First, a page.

Residents Outraged Over On-going Use of Coal, Planned Increase in Emissions at Capitol Power Plant
Tommy Wells Says, “This In Not Acceptable”
by Cathy Plume
Monday evening, Capitol Hill residents used a DC Department of the Environment (DDOE) public hearing to voice outrage over the continued use of coal and a proposal by the Architect of the Capitol (AOC) to increase emissions at the Capitol Power Plant (CPP). The purpose of the hearing was to discuss Architect of the Capitol Stephen Ayers’ request to construct and operate an additional combined heat and power system at the Capitol Power Plant that will be primarily fueled by natural gas, with fuel oil as a backup, but will not burn coal. Approximately 50 people attended the meeting including Hill Residents and representatives from the DC Chapter of the Sierra Club and Greenpeace.
Speakers noted that burning coal produces sulfur dioxide, soot, and carbon monoxide as well as mercury, lead, arsenic, dioxins, formaldehyde and radioactive elements (including radium and uranium. The emission of these pollutants is eliminated or reduced when natural gas is burned. Several nearby CPP residents noted the adverse effects to use of coal has on their asthma as well as the ash residue and “rain” (soot) that falls on sunny days when coal is being burned at the plant. The short stacks with which the CPP is outfitted exacerbates the amount of pollution that drifts across the DC area. Attendees also pointed out that coal burning and its impact on climate change are undeniable and that Washington, DC AND the AOC should be looking to sustainable energy options.
On Tuesday, Councilmember Tommy Wells weighed in with DDOE, voicing his opposition to any increased emissions and continued use of coal at the plant, noting that the “proposed installations ‘will likely result in increased emissions for the facility.’ This is not acceptable.” The full text of Wells’ letter is here: http://www.tommywells.org/2012/12/wells-letter-to-1.php
For decades the CPP has burned coal for steam and hot water during the winter. Some 10 years ago, the plant was reengineered to burn natural gas and diesel both of which burn much “cleaner” than coal. In March 2009, an estimated 2,500 protesters blocked the five main gates to the CPP to protest the burning of coal in the facility. In response to the protest and later in the same week, House Speaker Nancy Pelosi and Senate Leader Harry Reid released a letter asking the Capitol Architect to switch the Capitol Power Plant from coal to 100 percent natural gas by the end of 2009.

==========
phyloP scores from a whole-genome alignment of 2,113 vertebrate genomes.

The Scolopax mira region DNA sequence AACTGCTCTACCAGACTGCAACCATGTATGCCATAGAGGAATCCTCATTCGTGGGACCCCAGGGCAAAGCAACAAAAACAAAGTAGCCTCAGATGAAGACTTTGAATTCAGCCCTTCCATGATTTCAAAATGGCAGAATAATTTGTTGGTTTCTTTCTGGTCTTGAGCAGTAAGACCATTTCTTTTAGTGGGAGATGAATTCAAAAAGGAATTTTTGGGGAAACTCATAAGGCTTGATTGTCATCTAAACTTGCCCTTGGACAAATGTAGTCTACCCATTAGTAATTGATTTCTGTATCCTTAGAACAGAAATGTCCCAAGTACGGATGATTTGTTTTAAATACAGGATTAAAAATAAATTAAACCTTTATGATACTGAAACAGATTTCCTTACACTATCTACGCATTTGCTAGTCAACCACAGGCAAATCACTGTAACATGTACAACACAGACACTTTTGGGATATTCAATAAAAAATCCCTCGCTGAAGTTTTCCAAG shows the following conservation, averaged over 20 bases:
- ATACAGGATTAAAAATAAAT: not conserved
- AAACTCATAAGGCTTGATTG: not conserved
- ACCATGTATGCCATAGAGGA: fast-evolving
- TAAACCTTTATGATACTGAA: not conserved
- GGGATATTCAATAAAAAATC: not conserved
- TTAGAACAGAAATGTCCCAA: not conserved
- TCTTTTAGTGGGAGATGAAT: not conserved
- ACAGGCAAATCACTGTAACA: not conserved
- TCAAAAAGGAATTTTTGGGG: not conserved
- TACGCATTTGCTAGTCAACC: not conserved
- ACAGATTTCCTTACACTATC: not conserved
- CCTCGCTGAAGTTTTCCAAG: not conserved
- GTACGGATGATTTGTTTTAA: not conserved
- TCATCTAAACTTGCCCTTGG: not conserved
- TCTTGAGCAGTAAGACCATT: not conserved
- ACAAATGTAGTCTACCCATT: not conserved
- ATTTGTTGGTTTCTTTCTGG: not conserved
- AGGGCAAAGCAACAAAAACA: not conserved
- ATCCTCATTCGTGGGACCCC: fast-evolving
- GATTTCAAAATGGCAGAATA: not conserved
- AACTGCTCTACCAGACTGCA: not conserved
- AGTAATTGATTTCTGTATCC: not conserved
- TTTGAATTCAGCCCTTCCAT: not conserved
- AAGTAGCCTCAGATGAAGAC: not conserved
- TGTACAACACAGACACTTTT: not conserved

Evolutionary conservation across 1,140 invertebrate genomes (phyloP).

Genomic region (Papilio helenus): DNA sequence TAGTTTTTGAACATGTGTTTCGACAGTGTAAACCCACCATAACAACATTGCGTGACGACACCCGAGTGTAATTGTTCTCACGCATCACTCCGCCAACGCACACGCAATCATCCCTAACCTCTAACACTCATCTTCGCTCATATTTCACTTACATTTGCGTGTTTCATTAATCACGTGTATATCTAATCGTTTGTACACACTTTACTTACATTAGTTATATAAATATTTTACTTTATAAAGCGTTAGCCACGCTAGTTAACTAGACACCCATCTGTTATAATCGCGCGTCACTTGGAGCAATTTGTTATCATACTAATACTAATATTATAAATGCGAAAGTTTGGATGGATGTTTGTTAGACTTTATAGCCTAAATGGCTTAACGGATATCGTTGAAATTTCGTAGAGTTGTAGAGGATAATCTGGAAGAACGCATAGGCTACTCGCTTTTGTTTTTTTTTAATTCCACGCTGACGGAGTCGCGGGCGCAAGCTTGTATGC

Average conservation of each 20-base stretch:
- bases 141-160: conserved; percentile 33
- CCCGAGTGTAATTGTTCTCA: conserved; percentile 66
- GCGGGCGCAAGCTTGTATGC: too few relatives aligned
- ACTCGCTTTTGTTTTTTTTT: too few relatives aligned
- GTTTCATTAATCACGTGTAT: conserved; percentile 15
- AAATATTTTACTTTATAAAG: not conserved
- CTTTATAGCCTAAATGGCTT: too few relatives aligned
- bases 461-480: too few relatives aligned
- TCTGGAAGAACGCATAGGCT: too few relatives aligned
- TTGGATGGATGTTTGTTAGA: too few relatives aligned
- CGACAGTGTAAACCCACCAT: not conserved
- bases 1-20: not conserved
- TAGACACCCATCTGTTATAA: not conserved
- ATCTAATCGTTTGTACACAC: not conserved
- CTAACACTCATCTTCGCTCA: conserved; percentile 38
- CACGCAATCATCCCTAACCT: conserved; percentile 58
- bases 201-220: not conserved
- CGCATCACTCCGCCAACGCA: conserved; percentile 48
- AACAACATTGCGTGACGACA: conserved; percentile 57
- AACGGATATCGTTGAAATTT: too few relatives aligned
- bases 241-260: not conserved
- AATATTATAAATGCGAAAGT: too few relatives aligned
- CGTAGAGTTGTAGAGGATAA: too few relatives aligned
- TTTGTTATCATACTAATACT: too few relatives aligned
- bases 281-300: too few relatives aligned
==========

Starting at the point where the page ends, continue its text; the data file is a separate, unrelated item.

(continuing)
Since 2009, the amount of coal burned in the plant has dropped but still continues. Many attendees were unaware and outraged that coal is still being burned at the plant. A Sierra Club representative showed photos tracking the reduced size of a pile of coal at the CPP over time. The AOC, at best, has slow-walked the request from Congressional leadership, though coal burning in recent years has been reduced. According to the DC Environmental Network, the plant burned 11,406 tons of coal in 2009 compared with 1,902 tons of coal in 2010. However, the Defense Logistics Agency has recently solicited bids for 20,000 tons of coal for delivery to the Plant in 2013 for the 2013-2014 winter season.
Several speakers noted that DDOE, despite the call for a public hearing on the issue, seems to already be siding with the AOC. The DDOE website notes, “Two of the large boilers at CPP can and have historically burned coal. Their coal use, however, is quite small compared to most coal burning facilities.” DDOE goes on to state, “The permits actually propose to significantly lower the emission limits at the power plant and therefore limit the amount of coal that CPP can use”.
A few notes of clarification:
· The CPP does not have to burn coal at all as it has been reengineered to burn natural gas.
· The use of coal in this plant is small as the CPP itself is small since it only services the Capitol and a few other government buildings (vs. several cities as is the norm for most coal-fired power plants).
· The permits would establish facility-wide emission limits, which would limit, but not ban, coal usage at the facility. However, the AOE is using a 2007-2009 baseline for emissions – years that were characterized by high levels of coal burning versus emissions from more recent years when coal burning at the CPP have been reduced.
DDOE representatives seemed unprepared for the large number of attendees at the meeting. Officials were unable to answer seemingly basic questions regarding the decision-making process for the permits or the timing of the decision. DDOE was also widely criticized for their lack of public outreach regarding the hearing and residents lauded the Sierra Club for their efforts to inform residents about the meeting.
The Washington Times published a story on the meeting that can be found at:
To continue following this issue, contact the DC Chapter of the Sierra Club. http://dc.sierraclub.org/